Fortunately, the enforcer wasn’t interested in escorting Rosi all the way to her apartment doorstep. Rosi suspected he was both uncomfortable in a Thaxton precinct and already working overtime. He un-cuffed her quickly, not bothering to give her the reminder Officer Jordan had instructed: “The fine needs to be paid within ten days. Do yourself a favor and pay it on time.” Rosi hoped she could scrape enough together to keep the burden off her parents. They would be worried enough as it was.
Even though it was already dark, Rosi headed straight for the Foresight Distribution Center. She couldn’t go home with flex in her backpack. Dia was a typical nosy sister and she would certainly find it. Rosi had enough to explain to her parents as it was. She clenched her right fist, regaining some feeling. Flexing her fingers out, Rosi glanced down and saw her pinky shimmer in the moonlight. Maybe there was a way she could hide it before returning home. Sure, it was illegal to cover up dippings in public, but there were no laws about what people did in the privacy of their own apartment.
Her ringer beeped and Rosi remembered the calls she had ignored. She spread out her fingers and swiped at the screen. There were three messages in total, all from her mother. Rosi tapped the first message and held her pointer finger to her ear, listening as she walked. “Rosi. Supper is ready whenever you get home. Hope your first day went well. See you soon!” Beep.
“Next,” Rosi said, and the ringer obeyed.
“Rosi? Is everything all right? Please call me back. I want to hear all about your first day!” Beep.
“Next.” Rosi braced herself, certain that she knew what the final message would be.
“Rosine Kallard!” Rosi hadn’t been prepared for the sudden blast of words into her ear. She shrank at her mother’s tone: disappointment and anger. “I just got a call from the Praeven law enforcement in Bellwes. Arrest and dipped…I’m so-” something inaudible in the background, probably Rosi’s grandfather. “We’ll talk about it when you get home.” Beep.
Rosi quickened her steps, trying not to think about what awaited her, but unable to think of anything else. But before she went home, Rosi would have to face her employer. She reached Foresight Park within a few minutes and raced past the apartments to the factory ahead. The giant building was a big, black square that seemed to absorb any moonlight. It took Rosi a moment to find the employee side entrance. She yanked at the handle, but only then noticed the red light. She pressed the intercom. “Fudge.”
“Foresight Incorporated.” A voice crackled from the speaker above the door.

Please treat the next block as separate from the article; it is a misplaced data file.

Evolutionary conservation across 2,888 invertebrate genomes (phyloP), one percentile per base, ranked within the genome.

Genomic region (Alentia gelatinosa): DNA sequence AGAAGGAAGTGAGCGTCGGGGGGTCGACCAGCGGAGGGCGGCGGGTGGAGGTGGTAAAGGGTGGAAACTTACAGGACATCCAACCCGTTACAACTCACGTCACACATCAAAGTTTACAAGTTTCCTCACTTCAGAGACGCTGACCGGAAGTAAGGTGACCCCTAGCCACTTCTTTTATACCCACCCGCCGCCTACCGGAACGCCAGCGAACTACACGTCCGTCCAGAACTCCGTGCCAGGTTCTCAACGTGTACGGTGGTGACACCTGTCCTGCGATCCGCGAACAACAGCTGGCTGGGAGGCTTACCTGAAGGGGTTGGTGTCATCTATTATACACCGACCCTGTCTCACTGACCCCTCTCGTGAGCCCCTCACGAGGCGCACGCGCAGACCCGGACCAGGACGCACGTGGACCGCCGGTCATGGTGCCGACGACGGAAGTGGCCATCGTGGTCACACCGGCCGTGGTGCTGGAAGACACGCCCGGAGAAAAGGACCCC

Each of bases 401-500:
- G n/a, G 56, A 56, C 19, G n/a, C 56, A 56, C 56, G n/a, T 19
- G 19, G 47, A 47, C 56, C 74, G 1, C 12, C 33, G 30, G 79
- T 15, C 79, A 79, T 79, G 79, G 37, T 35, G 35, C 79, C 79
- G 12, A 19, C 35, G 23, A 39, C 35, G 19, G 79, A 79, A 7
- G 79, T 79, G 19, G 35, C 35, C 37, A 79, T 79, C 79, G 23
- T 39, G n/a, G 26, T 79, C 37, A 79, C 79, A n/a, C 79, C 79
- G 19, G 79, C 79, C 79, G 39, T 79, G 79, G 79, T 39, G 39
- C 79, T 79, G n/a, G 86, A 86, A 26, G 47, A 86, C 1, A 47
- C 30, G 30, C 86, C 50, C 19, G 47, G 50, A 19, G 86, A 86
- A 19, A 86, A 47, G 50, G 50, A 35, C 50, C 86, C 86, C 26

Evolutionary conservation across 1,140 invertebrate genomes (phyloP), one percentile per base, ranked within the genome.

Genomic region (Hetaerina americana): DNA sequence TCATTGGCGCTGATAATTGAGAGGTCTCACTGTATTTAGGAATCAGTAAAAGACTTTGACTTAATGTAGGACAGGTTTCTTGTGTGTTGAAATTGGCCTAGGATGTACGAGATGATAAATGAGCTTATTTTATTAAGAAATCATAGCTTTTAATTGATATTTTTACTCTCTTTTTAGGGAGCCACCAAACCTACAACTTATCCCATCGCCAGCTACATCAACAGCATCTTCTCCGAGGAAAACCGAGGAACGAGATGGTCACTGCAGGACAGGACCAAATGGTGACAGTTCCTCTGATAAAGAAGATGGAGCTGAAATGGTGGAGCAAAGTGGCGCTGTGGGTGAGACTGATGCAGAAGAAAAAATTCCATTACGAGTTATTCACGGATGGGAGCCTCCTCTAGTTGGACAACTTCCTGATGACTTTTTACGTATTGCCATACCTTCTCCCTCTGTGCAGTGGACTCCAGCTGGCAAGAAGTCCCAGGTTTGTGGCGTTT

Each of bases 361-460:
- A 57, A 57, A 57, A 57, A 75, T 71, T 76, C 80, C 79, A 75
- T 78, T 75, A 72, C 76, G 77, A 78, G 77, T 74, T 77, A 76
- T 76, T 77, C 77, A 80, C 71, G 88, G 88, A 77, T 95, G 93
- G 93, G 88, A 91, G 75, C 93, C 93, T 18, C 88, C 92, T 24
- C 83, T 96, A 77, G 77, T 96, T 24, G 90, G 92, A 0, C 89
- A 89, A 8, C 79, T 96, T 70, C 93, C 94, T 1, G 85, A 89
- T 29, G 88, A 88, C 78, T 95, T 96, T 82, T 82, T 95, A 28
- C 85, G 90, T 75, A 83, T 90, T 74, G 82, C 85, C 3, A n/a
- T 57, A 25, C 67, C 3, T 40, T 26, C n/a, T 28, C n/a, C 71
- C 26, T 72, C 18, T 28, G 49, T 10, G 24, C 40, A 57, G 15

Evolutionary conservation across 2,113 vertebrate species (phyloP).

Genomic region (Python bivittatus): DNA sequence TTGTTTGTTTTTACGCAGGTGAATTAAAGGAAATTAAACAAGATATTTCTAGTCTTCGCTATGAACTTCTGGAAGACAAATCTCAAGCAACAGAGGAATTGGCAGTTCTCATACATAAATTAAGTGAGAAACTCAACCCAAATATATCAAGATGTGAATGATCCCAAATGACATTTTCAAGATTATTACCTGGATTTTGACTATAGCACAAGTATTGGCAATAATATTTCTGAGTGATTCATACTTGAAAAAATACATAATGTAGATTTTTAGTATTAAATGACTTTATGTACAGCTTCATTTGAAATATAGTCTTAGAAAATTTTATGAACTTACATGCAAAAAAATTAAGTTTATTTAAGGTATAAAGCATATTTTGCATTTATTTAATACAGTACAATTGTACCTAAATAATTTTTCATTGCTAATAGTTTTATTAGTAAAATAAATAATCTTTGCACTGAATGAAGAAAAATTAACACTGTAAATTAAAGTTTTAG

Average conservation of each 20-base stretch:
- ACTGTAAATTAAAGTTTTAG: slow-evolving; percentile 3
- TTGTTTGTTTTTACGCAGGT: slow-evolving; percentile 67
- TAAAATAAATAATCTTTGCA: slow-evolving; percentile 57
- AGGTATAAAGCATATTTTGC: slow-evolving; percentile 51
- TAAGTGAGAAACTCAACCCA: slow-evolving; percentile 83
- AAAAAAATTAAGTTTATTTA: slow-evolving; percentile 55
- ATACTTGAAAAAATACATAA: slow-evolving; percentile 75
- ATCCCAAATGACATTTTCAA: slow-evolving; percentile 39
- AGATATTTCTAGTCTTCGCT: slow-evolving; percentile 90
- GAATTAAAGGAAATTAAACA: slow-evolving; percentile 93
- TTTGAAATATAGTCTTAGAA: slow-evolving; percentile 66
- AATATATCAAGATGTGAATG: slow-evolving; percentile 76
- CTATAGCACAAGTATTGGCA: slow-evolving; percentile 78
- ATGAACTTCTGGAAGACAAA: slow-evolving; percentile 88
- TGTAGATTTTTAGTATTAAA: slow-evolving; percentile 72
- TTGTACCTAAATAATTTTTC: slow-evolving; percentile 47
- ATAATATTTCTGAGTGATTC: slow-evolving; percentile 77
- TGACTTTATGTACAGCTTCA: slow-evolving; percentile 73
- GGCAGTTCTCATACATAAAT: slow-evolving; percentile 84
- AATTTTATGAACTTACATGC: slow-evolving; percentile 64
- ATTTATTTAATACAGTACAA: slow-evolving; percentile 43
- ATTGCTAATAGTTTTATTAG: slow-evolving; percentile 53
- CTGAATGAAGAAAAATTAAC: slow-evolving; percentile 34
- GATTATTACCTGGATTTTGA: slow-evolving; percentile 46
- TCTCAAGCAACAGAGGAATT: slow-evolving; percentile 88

“This is Rosine Kallard. I know it’s late but-” She heard a click and the light above the handle turned green. Rosi let out of a huff of breath and cracked her neck. As her hand grabbed the handle, Rosi wondered for the millionth time if she would be fired. After all, she hadn’t simply missed an appointment, she had been arrested on the job.
On the other side of the door, a single light was on, just above a desk at the end of the corridor. With each step forward, Rosi took a deep breath, bracing herself for the inevitable. Behind the desk was a man, lounging in a cushy chair, watching something on his ringer screen. As Rosi neared, she could hear the noises, a mixture of cheering and sports commentary. She was certain her family would be streaming the same game at home. The man only looked away from the screen when Rosi plopped her backpack on the desk.
“Long first day, huh?”
Rosi didn’t answer, unlatching her pack, shoving aside her art supplies, and pulling out the silver canister. She hesitated for a moment and then extended it to the man. “I missed my last appointment,” she said, keeping her chin up.
The man raised an eyebrow before taking the canister, and placing it on the counter behind him casually. “Yes. We received a call.” Rosi pressed her lips together, looking down. A call from…whom?
Rosi looked up, confused. “I didn’t tell them what I was doing in Bellwes.”
“Your mother gave me an earful. Arrested and dipped the first day. That’s quite the record,” the man said with a smirk. Rosi blushed, embarrassed. “One moment.” Rosi’s lips twitched as his ringer snapped to life and he quickly swiped away from the sports stream and then held his pointer finger to his ear. “Yes, Mr. Dersimm. She’s here now, sir.” Rosi’s eyes grew wide, instantly recognizing the name. Surely it wasn’t a good start if the director of the cooperation needed to be aware of the situation. She stayed quiet, hugging herself and casually eavesdropping. “Dipped. An infraction, sir. But she turned in the canister and managed to handle the situation without bringing Foresight into the equation.” Another pause. “Very good, sir. Yes, sir. Have a good evening, sir.” He pulled the ringer from his ear.
Rosi bit her lip, wondering if she was allowed to speak. She had a hundred questions and a thousand excuses. The man began typing on the keyboard in front of him without a word. Was he processing her termination? “Okay, Rosine,” he said, finishing up his report and pressing enter. She closed her eyes and sighed, preparing to hear the fateful word: fired. “We’ll keep you away from Bellwes for a while. The client will meet you in Eden tomorrow instead.”
“Tomorrow?” Had she heard wrong?
The man smiled. “Mr. Dersimm was very pleased that you kept his name and this company out of your arrest case. We’ve already paid your fine for the arrest and Mr. Dersimm has prepared an additional reward for the morning. He was impressed.”
I hope you enjoyed this sneak peak at the characters and world of The Book Book! Sign up for my monthly newsletter to get a first look at Milo Praeven in my 3-part short story series: Justice.